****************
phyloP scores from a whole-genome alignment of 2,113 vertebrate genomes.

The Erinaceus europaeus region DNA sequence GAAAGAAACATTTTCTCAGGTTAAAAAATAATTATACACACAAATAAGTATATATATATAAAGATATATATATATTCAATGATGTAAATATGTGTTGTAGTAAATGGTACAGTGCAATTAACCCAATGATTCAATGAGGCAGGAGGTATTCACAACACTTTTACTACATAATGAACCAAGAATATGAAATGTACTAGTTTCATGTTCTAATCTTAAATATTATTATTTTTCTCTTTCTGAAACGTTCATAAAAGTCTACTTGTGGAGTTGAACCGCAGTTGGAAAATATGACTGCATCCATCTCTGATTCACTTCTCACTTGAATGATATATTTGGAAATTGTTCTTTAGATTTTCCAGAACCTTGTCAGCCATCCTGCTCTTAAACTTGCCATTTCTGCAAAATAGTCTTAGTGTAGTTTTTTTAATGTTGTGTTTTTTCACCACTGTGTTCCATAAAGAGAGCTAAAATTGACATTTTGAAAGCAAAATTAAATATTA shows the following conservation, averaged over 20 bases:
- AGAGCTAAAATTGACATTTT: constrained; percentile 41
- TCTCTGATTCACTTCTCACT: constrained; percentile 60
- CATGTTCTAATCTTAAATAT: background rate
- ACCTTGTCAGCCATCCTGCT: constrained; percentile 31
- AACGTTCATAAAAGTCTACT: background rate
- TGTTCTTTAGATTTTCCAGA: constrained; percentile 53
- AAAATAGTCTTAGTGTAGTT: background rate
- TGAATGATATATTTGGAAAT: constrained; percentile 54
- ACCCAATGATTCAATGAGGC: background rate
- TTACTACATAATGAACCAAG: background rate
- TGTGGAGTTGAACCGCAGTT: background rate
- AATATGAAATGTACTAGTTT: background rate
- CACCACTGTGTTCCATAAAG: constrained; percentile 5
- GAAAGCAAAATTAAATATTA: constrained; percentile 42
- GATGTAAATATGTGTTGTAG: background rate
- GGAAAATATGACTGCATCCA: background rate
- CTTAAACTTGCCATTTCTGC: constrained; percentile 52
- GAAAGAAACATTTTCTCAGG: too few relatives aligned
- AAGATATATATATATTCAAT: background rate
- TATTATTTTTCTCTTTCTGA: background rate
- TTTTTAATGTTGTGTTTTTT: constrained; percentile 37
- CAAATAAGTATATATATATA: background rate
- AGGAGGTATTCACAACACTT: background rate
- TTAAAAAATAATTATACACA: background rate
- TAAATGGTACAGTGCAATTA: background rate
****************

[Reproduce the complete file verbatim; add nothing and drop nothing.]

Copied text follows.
phyloP scores from a whole-genome alignment of 2,113 vertebrate genomes.

The Erinaceus europaeus region DNA sequence GAAAGAAACATTTTCTCAGGTTAAAAAATAATTATACACACAAATAAGTATATATATATAAAGATATATATATATTCAATGATGTAAATATGTGTTGTAGTAAATGGTACAGTGCAATTAACCCAATGATTCAATGAGGCAGGAGGTATTCACAACACTTTTACTACATAATGAACCAAGAATATGAAATGTACTAGTTTCATGTTCTAATCTTAAATATTATTATTTTTCTCTTTCTGAAACGTTCATAAAAGTCTACTTGTGGAGTTGAACCGCAGTTGGAAAATATGACTGCATCCATCTCTGATTCACTTCTCACTTGAATGATATATTTGGAAATTGTTCTTTAGATTTTCCAGAACCTTGTCAGCCATCCTGCTCTTAAACTTGCCATTTCTGCAAAATAGTCTTAGTGTAGTTTTTTTAATGTTGTGTTTTTTCACCACTGTGTTCCATAAAGAGAGCTAAAATTGACATTTTGAAAGCAAAATTAAATATTA shows the following conservation, averaged over 20 bases:
- AGAGCTAAAATTGACATTTT: constrained; percentile 41
- TCTCTGATTCACTTCTCACT: constrained; percentile 60
- CATGTTCTAATCTTAAATAT: background rate
- ACCTTGTCAGCCATCCTGCT: constrained; percentile 31
- AACGTTCATAAAAGTCTACT: background rate
- TGTTCTTTAGATTTTCCAGA: constrained; percentile 53
- AAAATAGTCTTAGTGTAGTT: background rate
- TGAATGATATATTTGGAAAT: constrained; percentile 54
- ACCCAATGATTCAATGAGGC: background rate
- TTACTACATAATGAACCAAG: background rate
- TGTGGAGTTGAACCGCAGTT: background rate
- AATATGAAATGTACTAGTTT: background rate
- CACCACTGTGTTCCATAAAG: constrained; percentile 5
- GAAAGCAAAATTAAATATTA: constrained; percentile 42
- GATGTAAATATGTGTTGTAG: background rate
- GGAAAATATGACTGCATCCA: background rate
- CTTAAACTTGCCATTTCTGC: constrained; percentile 52
- GAAAGAAACATTTTCTCAGG: too few relatives aligned
- AAGATATATATATATTCAAT: background rate
- TATTATTTTTCTCTTTCTGA: background rate
- TTTTTAATGTTGTGTTTTTT: constrained; percentile 37
- CAAATAAGTATATATATATA: background rate
- AGGAGGTATTCACAACACTT: background rate
- TTAAAAAATAATTATACACA: background rate
- TAAATGGTACAGTGCAATTA: background rate